The two large installations expressly created by José Yaque for Villa Pacchiani, one outdoors at the entrance to the Villa, the other for the display area’s central hall embrace all these suggestions together. The ideas of flowing, of debris of perpetual change, of the catastrophic event that generates a new form of beauty are all concepts that emerge from the artist’s research are expressed in the two installations that encompass the life of the river, life, and the things of Man. Two different sets of paintings and drawings done over a few years - the fruit of other experiences - take up an entire hall of the display space: one is based on paintings of bridges in certain cities, the other regards the role played by art and its display. The paintings and drawings depicting bridges was done in 2013 during the artist’s residence in London and Warsaw, two cities defined by their rivers. The bridges that connect the two banks are privileged vantage points for recording the continuous flow of people parallel to the water’s movement, strategically located observatories in representing the metaphor of movement and evolution of humanity and its civilization. The same wing of Villa Pacchiani hosts a set of drawings (Devenir, all from 2014) depicting painting galleries and museums in which display structures are shown as the piers of bridges against which a flood’s floating debris and dead branches have piled up against and accumulated. This set of paintings and drawings mirrors a sign of continuity of the artist’s actions and search, in a continuing flow of thought and image in a new set of drawings focused on the photographic images collected in Santa Croce sull’Arno during the artist’s stay is featured in the other Villa’s other wing.

“José Yaque, Alluvione d’Arno” for Know-how / Show-how, a geography of relationships for Systems of Vision / Systems of Reality” will come to conclusion with a publication that documents the experience.

José Eduardo Yaque Llorente was born in Manzanillo, Cuba, in 1985. He lives and works in Havana. From 2004 to 2009, his work was displayed at numerous collective and personal shows in Havana. In 2010, his work was selected for Portugal’s First Contemporary Art Biennial and displayed at Wasps Artists’ Studios in Glasgow, Scotland. The next year he took part in a collective show in Madrid, and in 2012 he returned to Glasgow for the International Visual Arts Festival. The same year he won a residence in Warsaw, and his work was included at the collective show entitled “Fragmentos” in the Warsaw National Art Gallery’s Zacheta Project Room, and his first personal show outside Cuba was held at Zacheta National Art Gallery. In 2013, he took part in the collective show “Senderos de Bosque” at Emerson College/ Ruskin East G. Floor in Forest Row in England. His most recent personal shows include: 2015 Grabeda, Galleria Continua Les Moulins; Scavare, Galleria Continua San Gimignano; Magma, Biblioteca Nacional de Cuba “José Martí”, Havana; 2013 Millenium Bridge, Servando Galería de Arte, L’Avana; 2012 Wisla, Zacheta – Warsaw National Art Gallery; 2011 To be, Sala Covarrubias del Teatro Nacional, Havana. Recent participations in collective shows include: 2016 Cuarteto, Arte Continua Havana, Havana; Transhumance, CAB Art Center, Brussels; Ensemble, Arte Continua Havana, L’Avana; TÚ + YO = Nosotros, Arte Continua Havana, Havana; 2015 Wind and Art Don’t Care about Border, Metropolitan Art Society, Beirut; Anclados en el territorio, Arte Continua Havana, Havana; Follia Continua, (25 Years of Galleria Continua). Centquatre, Paris. From February 4 to March 5, 2017, David Gill Gallery in London will be presenting a personal show entitled “Tierra Madre” in collaboration with Galleria Continua. In May 2017, the artist will take part in the 57th Venice Biennial, at the Cuba Pavilion, Palazzo Loredan, Venice.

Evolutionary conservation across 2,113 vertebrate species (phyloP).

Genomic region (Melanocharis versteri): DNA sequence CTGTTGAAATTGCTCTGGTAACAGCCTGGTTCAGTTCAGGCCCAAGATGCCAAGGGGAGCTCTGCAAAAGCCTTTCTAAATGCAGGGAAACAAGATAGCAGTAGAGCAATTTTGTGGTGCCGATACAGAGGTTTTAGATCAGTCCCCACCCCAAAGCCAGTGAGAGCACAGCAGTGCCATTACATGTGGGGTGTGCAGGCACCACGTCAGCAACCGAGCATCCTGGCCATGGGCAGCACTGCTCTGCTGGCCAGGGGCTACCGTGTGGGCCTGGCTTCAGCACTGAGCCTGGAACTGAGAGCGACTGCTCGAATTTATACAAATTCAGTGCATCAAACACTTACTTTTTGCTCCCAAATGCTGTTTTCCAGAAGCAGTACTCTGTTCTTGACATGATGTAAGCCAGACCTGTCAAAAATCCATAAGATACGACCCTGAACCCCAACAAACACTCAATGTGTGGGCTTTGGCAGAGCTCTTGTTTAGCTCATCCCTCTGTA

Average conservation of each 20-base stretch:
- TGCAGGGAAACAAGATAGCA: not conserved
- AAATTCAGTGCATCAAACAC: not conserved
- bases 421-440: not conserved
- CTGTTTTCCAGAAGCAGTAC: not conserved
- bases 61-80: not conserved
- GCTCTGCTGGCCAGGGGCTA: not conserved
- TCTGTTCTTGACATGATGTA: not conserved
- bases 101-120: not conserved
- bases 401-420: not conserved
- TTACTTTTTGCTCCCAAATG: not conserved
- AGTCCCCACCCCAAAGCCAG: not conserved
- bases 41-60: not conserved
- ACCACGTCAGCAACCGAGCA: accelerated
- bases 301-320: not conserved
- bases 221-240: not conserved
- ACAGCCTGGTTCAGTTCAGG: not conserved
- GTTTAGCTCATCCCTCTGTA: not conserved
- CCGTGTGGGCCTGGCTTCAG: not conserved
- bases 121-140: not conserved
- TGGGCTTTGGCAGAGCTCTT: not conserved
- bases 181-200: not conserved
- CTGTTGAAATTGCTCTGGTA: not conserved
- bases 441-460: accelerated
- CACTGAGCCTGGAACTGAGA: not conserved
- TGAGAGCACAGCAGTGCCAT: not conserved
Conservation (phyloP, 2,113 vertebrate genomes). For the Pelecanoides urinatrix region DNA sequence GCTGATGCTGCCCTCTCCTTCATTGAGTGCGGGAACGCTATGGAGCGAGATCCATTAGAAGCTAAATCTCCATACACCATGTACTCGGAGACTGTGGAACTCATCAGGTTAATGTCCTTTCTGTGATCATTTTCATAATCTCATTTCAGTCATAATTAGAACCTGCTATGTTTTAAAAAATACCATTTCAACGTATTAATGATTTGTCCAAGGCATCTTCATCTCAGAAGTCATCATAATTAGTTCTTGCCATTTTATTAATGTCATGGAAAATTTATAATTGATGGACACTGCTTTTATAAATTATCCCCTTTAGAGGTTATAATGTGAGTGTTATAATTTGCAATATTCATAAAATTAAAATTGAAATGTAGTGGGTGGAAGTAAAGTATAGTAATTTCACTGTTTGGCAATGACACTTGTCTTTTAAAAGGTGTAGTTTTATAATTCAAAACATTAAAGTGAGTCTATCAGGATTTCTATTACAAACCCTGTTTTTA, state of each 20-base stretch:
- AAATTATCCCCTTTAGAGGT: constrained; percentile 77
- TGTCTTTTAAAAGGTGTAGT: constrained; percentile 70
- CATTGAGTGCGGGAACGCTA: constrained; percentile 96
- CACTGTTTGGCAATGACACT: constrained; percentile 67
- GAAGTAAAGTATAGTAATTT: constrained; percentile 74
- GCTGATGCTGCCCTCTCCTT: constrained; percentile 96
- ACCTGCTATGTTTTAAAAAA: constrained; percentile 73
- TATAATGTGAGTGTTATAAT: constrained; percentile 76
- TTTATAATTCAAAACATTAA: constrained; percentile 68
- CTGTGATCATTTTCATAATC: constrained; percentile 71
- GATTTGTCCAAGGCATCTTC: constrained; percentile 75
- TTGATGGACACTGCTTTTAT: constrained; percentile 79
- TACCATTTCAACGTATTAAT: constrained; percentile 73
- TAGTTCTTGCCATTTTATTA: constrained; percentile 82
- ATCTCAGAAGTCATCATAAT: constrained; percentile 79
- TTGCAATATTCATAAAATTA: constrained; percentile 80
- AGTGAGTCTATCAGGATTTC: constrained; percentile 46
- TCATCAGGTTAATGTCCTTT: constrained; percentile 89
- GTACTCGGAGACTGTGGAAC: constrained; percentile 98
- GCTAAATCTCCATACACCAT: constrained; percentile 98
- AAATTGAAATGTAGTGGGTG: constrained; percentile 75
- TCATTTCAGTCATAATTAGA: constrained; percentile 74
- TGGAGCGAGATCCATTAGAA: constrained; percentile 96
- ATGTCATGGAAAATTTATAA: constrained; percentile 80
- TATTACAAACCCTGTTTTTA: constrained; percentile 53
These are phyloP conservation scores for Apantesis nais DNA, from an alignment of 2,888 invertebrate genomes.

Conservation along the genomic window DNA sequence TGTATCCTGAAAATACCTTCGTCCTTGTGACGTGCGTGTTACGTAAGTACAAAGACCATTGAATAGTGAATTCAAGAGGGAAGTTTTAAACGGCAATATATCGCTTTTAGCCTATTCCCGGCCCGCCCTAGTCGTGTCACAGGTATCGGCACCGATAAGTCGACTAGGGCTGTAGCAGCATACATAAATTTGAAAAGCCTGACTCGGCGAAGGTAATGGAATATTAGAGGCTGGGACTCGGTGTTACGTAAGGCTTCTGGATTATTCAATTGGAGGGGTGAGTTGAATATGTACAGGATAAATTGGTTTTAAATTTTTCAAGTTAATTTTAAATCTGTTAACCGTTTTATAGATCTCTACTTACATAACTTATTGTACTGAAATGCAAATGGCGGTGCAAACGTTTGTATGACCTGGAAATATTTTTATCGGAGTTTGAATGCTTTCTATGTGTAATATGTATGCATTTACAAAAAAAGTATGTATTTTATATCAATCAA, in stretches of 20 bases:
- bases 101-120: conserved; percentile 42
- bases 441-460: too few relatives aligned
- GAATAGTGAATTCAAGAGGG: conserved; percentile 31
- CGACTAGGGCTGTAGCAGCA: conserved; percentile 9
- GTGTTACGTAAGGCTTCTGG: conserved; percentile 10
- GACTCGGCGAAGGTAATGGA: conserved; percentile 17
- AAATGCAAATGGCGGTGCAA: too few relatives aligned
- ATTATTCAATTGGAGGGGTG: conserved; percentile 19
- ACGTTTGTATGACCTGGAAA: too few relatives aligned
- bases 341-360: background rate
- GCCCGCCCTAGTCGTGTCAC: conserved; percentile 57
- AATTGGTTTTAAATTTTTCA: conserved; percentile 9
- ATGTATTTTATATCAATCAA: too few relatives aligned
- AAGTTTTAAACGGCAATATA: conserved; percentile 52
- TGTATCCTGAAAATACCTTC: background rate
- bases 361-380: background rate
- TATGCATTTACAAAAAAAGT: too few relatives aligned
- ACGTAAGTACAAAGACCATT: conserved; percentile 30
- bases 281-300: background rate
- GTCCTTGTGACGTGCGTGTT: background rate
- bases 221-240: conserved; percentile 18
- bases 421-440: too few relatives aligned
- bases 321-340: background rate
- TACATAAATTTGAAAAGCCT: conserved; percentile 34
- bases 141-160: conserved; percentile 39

Waste Recycling is a Gruppo Hera company based in Santa Croce sull’Arno with the relationship between the world of art and creativity at heart. Scart is the company’s creative communication project developed to transform the mission of Waste Recycling (www.w-r.it) into practical activities capable of making a positive impact on the mentality of recovery and recycling. Using recovered materials exclusively and in collaboration with the students and teachers of the Academies of Fine Arts in Florence and Bologna, Waste Recycling creates original décor elements instilled with their own beauty born from scraps of used material and objects thrown ready to return to a new life and use.